Presentation on theme: "Pyramids on the Nile Chapter 2 Section 2. While the Sumerian civilization was growing a similar process was developing along the banks of the Nile river."— Presentation transcript:
Pyramids on the Nile Chapter 2 Section 2
While the Sumerian civilization was growing a similar process was developing along the banks of the Nile river. Egyptian Civilization would turn out to be different than the Sumerian city states.
Geography of Egypt Nile = 4184 miles Nile is the longest river in the world. it winds from Uganda to Ethiopia, flowing through a total of nine countries. While the Nile River is often associated with Egypt, it actually touches Ethiopia, Zaire, Kenya, Uganda, Tanzania, Rwanda, Burundi and Sudan, as well as Egypt.
Gift of the Nile - Just like in Mesopotamia, yearly flooding brought rich soil which allowed settlements to grow. The flood left behind a fertile black mud.
The people would use the soil to prepare fields for growing wheat and barley. They also used irrigation ditches. Some Egyptians worshiped the Nile as a god who gave them life and seldom turned against them.
The Greek Historian Herodotus would remark Egypt was the gift of the Nile.
The Egyptians mostly used the lower part of the Nile, the 750 miles before the river empties north into the Mediterranean. Beyond those 750 miles jagged granite cliffs and boulders turn the river into churning rapids called a cataract.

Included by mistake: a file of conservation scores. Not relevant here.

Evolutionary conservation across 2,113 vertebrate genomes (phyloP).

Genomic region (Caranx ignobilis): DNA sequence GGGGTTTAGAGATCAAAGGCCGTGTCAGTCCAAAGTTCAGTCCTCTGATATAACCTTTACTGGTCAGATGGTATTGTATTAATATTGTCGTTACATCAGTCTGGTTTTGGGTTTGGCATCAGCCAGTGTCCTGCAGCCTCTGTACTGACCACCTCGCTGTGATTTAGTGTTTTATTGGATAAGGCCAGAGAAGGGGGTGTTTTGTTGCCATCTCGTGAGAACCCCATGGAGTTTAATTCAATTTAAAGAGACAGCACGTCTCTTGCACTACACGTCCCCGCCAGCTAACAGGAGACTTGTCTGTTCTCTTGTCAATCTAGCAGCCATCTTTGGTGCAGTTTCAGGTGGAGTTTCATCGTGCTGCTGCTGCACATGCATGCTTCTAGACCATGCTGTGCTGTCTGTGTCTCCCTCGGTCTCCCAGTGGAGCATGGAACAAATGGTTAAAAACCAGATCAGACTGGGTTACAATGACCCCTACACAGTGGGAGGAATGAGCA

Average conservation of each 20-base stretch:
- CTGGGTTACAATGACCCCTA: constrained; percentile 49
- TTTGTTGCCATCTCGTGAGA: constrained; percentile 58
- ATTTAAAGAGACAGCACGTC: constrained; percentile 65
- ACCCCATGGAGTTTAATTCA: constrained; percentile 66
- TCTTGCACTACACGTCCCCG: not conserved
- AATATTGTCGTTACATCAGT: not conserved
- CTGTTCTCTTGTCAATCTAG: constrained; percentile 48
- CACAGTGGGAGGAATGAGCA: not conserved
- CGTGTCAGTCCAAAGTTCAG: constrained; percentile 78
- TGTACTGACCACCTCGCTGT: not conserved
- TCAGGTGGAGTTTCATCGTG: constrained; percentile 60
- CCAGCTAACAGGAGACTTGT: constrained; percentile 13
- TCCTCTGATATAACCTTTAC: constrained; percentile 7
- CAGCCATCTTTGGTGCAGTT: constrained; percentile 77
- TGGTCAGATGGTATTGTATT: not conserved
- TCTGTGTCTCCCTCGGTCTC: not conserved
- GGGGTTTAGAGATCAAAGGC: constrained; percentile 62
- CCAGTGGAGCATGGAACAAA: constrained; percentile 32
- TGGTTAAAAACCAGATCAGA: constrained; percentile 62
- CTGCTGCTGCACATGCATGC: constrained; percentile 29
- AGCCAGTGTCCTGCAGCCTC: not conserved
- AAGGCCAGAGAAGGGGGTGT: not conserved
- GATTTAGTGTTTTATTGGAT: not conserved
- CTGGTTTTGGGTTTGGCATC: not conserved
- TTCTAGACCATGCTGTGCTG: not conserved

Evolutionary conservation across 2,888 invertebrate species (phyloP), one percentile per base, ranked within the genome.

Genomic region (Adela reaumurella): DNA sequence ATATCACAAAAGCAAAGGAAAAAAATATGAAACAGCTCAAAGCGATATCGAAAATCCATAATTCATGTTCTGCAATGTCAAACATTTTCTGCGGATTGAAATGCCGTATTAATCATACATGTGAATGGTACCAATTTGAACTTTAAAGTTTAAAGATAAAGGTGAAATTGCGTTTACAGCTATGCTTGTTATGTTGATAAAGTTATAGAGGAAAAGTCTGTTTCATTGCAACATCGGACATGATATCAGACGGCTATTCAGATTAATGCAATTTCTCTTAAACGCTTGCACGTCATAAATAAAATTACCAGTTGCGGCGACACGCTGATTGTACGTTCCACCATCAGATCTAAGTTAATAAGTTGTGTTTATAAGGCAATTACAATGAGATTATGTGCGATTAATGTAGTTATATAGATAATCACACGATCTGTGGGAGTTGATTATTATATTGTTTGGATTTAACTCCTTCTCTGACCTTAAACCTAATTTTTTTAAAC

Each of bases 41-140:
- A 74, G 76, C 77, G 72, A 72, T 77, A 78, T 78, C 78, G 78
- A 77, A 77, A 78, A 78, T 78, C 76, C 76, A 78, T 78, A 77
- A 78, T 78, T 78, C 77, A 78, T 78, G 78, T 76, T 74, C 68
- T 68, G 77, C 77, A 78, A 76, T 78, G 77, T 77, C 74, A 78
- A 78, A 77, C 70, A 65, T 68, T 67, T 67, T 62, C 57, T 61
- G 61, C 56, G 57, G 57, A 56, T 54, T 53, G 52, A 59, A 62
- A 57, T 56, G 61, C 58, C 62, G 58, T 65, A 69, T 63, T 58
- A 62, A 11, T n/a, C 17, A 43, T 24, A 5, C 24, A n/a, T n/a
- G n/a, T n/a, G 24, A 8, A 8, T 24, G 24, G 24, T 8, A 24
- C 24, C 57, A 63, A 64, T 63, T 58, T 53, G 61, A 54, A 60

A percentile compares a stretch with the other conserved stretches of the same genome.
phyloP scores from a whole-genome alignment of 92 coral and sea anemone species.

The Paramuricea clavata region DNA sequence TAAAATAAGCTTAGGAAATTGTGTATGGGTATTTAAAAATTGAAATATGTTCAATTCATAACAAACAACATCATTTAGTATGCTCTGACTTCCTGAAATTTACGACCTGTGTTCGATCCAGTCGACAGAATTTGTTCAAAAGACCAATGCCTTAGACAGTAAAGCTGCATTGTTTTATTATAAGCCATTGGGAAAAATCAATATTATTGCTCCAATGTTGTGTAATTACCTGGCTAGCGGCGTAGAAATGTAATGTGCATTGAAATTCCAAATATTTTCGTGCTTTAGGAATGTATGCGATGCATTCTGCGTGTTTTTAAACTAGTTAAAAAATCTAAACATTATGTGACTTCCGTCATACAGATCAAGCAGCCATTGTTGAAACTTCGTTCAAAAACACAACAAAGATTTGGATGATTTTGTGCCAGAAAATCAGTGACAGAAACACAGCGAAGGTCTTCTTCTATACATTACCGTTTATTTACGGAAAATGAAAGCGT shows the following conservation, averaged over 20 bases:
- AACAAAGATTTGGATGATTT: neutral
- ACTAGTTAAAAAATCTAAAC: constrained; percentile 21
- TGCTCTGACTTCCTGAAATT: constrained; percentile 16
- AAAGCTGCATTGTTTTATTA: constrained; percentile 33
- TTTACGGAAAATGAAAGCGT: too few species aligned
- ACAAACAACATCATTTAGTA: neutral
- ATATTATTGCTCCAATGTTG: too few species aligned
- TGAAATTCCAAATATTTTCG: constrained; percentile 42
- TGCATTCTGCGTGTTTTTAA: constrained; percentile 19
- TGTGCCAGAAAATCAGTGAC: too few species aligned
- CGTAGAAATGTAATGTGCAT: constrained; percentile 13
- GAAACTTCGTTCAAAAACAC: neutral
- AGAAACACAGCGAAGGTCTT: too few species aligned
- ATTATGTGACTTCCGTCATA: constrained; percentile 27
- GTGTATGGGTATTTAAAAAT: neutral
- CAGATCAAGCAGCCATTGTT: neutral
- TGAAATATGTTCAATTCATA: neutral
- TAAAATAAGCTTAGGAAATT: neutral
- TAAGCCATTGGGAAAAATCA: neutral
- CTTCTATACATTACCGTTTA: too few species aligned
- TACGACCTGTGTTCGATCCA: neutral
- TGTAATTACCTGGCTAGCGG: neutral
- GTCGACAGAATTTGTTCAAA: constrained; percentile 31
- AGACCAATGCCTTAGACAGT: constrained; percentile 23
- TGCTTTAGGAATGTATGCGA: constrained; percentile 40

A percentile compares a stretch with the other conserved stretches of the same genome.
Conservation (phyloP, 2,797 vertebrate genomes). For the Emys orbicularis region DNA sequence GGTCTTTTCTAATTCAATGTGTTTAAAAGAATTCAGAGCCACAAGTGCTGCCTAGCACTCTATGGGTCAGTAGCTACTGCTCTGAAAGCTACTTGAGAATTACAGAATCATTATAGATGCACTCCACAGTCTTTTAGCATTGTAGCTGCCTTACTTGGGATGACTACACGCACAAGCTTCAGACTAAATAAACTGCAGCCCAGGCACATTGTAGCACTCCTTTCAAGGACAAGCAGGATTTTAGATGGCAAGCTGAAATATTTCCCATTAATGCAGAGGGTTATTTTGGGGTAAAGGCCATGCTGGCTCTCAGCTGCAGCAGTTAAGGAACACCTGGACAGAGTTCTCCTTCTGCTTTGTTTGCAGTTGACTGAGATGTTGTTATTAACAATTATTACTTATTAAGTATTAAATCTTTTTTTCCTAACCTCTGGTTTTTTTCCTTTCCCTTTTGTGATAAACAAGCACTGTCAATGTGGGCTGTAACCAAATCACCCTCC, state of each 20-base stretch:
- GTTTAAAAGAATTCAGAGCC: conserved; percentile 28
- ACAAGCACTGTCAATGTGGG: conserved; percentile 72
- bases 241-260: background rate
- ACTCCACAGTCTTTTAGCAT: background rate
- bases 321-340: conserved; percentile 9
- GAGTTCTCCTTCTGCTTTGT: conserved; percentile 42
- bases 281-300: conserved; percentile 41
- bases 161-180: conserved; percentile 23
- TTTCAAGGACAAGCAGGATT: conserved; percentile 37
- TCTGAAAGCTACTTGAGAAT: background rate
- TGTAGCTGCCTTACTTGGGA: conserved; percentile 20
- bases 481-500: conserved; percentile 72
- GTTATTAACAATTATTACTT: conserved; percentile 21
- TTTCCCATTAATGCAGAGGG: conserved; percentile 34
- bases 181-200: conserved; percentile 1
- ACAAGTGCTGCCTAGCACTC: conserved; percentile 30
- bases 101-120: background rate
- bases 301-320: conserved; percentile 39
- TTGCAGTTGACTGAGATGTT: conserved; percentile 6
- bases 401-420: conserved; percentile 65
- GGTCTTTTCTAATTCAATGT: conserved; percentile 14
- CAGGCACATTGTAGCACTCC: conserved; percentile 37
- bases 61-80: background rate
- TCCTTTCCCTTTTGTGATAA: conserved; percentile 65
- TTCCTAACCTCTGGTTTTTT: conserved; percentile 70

River boats could not pass this First Cataract. Between the First Cataract were Upper and Lower Egypt. Upper Egypt went from the First Cataract to the point at which the Nile fans out.
Lower Egypt consisted of the Nile delta region, which begins about 100 miles before the Nile enters the Mediterrane an Sea. The delta region is rich land because of the soil deposits.
Boat travel was easy because the Nile flowed north, and the winds went from north to south. This made it easy for people to trade with one another.
Egypt vs Mesopotamia Farmers had an easier time in Egypt than they did in the Mesopotamia region. The Nile flooded on a yearly cycle like clockwork rather than following an unpredictable pattern.
The deserts separated Egyptians from other lands. The people were forced to live by the Nile, but they did not have to worry about the threat from invaders and avoided constant warfare.
(A) THE DELTA North of Memphis, the Nile divided into channels, to form a delta. Much of this land was swampy, but the rest was good for farming. (B) OASIS The Western Desert had a few places where enough water was available for crops to be grown. These were called oases. (C) THE EASTERN DESERT The Eastern Desert had no oases but it contained valuable minerals, including gold. (D) THE VALLEY The valley was only 19 km wide but over 5,960 km long. (E) CATARACTS Ships sailing south were stopped by cataracts (rapids).
Around 3200 B.C., the Egyptians started making contact and trading with the people from Mesopotamia. Around 2000 B.C. the Egyptians were using barges to travel south to Nubia and Kush. They traveled to those places in search of gold, ivory, cattle, and granite blocks for their temples and tombs.